Shifting Republican views on climate change through targeted advertising

Shifting Republican views on climate change through targeted advertising

We are pleased to announce the publication of a new article, “Shifting Republican views on climate change through targeted advertising” in the journal Nature Climate Change.

Enacting ambitious and durable climate policy will likely require bipartisan support. Although our research shows that Democrats increasingly think climate change should be a high priority for the president and Congress, issue priority has remained stagnant among Republicans. Increasing Republicans’ understanding of the existence, causes, and harms of climate change is a foundation on which to build bipartisan climate policy support.

In support of Fenton Communications and other partner organizations, we helped develop New Climate Voices—a campaign designed to convince Republicans that climate change is happening, human-caused, and harmful. The campaign involved one month (July 19–August 20, 2019) of targeted video and banner advertising delivered to conservatives in two competitive congressional districts: Missouri-02 and Georgia-07. Advertisements were displayed on YouTube, Facebook, and on websites across the Internet.

The advertisements featured messengers and content that were expected to be effective with this audience. In one video, Dr. Katharine Hayhoe, a climate scientist and evangelical Christian, speaks about the connection between her Christian faith and climate change. In another video, Air Force General Ron Keys explains that climate change poses a national security threat and creates challenges for the U.S. military. In another, former U.S. Congressman Bob Inglis (R–SC) describes how his conservative values inspire his drive for climate action.

The campaign had large positive effects on the climate change beliefs and attitudes of Republicans in the two congressional districts. Relative to control groups that did not receive the advertising, the treated groups exhibited a seven percentage point increase in belief that global warming is happening, a 10 point increase in understanding that global warming is human-caused, an 11 point increase in global warming issue importance, a 13 point increase in worry about global warming, a 12 point increase in perceptions of personal harm, and a 16 point increase in perceptions of harm to future generations.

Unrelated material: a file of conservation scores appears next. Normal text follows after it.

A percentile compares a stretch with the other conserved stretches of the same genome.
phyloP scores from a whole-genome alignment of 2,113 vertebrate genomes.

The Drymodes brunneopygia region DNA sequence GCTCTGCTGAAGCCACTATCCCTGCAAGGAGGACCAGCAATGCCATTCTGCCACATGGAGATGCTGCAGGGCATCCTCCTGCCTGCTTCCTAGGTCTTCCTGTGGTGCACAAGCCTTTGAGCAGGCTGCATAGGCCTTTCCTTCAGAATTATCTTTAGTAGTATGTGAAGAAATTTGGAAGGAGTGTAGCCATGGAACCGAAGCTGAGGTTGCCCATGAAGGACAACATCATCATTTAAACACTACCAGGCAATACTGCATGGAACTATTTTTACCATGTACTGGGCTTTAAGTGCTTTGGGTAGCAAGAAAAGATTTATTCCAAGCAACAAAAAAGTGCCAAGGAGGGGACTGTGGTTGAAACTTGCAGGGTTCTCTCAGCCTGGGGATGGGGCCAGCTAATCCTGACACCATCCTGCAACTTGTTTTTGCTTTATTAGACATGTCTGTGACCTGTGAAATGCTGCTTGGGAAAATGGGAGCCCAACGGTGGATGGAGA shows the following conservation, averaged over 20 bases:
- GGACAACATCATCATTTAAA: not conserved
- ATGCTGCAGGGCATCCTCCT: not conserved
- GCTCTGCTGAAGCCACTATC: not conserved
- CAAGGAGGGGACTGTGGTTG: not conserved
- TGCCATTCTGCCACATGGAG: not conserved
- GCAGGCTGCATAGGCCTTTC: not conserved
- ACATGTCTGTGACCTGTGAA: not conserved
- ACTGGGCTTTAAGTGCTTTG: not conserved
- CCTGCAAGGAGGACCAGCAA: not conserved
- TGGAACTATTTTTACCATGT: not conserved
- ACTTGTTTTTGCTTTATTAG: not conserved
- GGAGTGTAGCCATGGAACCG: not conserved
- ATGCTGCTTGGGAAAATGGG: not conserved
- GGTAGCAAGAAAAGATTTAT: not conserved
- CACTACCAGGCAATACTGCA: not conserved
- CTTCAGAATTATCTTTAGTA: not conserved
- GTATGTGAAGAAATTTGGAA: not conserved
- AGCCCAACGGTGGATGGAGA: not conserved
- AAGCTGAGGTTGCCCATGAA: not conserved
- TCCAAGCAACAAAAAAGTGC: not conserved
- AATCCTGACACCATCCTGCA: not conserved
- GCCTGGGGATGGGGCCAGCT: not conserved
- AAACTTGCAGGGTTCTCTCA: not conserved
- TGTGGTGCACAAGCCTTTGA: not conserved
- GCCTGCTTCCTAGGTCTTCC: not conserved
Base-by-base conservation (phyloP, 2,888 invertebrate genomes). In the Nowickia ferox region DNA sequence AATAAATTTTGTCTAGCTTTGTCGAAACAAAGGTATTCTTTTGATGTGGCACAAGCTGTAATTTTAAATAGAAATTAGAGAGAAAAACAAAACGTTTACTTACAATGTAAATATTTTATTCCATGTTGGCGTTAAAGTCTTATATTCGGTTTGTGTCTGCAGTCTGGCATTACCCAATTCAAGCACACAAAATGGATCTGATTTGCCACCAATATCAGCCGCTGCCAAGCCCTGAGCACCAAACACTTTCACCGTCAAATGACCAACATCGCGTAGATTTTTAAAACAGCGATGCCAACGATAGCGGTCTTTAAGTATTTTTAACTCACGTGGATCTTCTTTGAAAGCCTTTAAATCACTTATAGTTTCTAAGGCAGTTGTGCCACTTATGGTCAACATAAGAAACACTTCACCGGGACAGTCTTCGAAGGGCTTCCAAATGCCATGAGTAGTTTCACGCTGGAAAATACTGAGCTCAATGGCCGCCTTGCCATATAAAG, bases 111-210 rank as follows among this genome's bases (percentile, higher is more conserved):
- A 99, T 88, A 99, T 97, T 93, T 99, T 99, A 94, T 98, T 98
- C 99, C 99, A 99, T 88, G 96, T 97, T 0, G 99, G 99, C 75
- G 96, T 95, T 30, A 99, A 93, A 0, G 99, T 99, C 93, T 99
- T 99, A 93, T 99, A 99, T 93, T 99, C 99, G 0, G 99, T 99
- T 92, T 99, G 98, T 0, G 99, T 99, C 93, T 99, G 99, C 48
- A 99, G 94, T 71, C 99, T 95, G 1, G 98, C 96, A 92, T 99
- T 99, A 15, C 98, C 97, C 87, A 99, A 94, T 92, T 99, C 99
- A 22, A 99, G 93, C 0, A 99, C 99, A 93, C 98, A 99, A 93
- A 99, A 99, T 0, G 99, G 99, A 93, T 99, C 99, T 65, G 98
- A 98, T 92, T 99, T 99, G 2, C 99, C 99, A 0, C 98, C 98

The campaign also had large effects among people who reported they do not affiliate with any political party, although these estimates are less certain due to the smaller sample size of this group. The campaign had little effect among Democrats and Independents. This was expected because the campaign was not targeted towards or designed to convince those audiences. 

Effects of the New Climate Voices campaign

This field experiment finds that targeted advertising can persuade people of the existence, causes, and harms of climate change. Further, the findings demonstrate that successful climate change messaging is not limited to controlled laboratory settings, but can also have significant effects outside the laboratory, even in competitive congressional districts. This study underscores the importance of climate change communication that is both persuasive and scalable.

The full article is available here to those with a subscription to Nature Climate Change. If you would like to request a copy, please send an email to with the subject line: Request New Climate Voices paper.